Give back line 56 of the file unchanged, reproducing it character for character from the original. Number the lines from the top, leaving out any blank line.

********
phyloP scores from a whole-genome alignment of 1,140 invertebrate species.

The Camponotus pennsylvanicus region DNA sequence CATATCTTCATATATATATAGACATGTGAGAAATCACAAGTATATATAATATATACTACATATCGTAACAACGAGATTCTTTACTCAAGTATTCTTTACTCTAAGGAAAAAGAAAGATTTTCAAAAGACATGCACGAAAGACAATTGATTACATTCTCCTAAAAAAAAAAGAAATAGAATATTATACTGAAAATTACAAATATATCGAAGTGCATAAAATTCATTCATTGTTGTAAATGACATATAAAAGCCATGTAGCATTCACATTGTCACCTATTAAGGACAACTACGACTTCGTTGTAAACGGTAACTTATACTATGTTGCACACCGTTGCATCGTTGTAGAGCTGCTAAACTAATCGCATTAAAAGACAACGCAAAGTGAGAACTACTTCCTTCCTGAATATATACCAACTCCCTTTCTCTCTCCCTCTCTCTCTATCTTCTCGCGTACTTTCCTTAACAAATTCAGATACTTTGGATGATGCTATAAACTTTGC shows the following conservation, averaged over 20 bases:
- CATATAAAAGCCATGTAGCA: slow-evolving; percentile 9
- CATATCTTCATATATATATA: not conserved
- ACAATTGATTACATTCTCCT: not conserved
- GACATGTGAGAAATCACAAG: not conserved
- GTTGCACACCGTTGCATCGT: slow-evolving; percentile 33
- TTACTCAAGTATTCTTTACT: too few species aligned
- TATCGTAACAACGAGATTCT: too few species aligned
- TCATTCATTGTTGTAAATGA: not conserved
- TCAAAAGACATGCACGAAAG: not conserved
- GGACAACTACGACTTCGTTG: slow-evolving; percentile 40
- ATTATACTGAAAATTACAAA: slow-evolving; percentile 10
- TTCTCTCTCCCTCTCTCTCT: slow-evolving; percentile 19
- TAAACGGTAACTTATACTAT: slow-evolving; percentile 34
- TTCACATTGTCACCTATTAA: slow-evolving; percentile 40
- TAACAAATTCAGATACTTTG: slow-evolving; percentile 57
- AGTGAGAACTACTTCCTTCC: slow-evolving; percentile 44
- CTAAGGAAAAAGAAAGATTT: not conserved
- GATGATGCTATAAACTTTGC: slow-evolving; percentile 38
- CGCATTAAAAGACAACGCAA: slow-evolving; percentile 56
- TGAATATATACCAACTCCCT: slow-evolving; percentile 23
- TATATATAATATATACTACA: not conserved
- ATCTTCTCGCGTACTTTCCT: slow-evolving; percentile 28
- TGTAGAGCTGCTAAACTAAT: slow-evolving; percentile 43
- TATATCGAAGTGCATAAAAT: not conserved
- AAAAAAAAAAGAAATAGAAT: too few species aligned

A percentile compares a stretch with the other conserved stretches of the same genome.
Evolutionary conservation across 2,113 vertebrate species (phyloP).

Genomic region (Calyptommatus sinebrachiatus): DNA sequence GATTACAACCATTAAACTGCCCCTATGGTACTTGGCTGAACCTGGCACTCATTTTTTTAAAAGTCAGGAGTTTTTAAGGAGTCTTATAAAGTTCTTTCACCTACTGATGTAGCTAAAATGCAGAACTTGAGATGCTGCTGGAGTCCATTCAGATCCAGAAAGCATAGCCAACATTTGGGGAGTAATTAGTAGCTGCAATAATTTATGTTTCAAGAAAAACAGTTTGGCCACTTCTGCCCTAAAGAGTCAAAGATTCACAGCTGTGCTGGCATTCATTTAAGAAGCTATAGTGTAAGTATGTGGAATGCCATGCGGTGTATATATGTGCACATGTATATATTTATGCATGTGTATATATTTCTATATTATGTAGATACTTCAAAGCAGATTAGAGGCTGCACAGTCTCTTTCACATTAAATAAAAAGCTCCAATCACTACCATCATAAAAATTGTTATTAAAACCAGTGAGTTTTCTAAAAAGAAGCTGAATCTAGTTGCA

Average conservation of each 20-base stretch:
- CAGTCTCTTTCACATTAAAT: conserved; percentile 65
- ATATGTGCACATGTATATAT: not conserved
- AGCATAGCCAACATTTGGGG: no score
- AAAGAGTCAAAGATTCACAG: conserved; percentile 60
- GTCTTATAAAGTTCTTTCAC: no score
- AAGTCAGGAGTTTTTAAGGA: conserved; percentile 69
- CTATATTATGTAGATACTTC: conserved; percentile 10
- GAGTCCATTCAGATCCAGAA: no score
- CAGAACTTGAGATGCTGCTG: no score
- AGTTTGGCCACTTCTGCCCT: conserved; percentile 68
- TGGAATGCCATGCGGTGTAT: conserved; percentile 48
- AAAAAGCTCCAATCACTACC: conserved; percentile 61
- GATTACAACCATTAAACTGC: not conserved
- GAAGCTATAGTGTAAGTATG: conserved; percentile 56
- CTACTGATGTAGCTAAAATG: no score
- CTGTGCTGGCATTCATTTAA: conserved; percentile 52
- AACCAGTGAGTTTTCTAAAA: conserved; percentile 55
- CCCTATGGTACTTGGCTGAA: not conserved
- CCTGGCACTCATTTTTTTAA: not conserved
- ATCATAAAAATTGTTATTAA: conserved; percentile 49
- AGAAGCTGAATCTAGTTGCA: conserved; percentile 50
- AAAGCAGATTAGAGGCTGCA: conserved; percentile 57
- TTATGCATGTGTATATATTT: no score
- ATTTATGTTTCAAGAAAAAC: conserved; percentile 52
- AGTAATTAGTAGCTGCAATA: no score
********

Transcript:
- AGTAATTAGTAGCTGCAATA: no score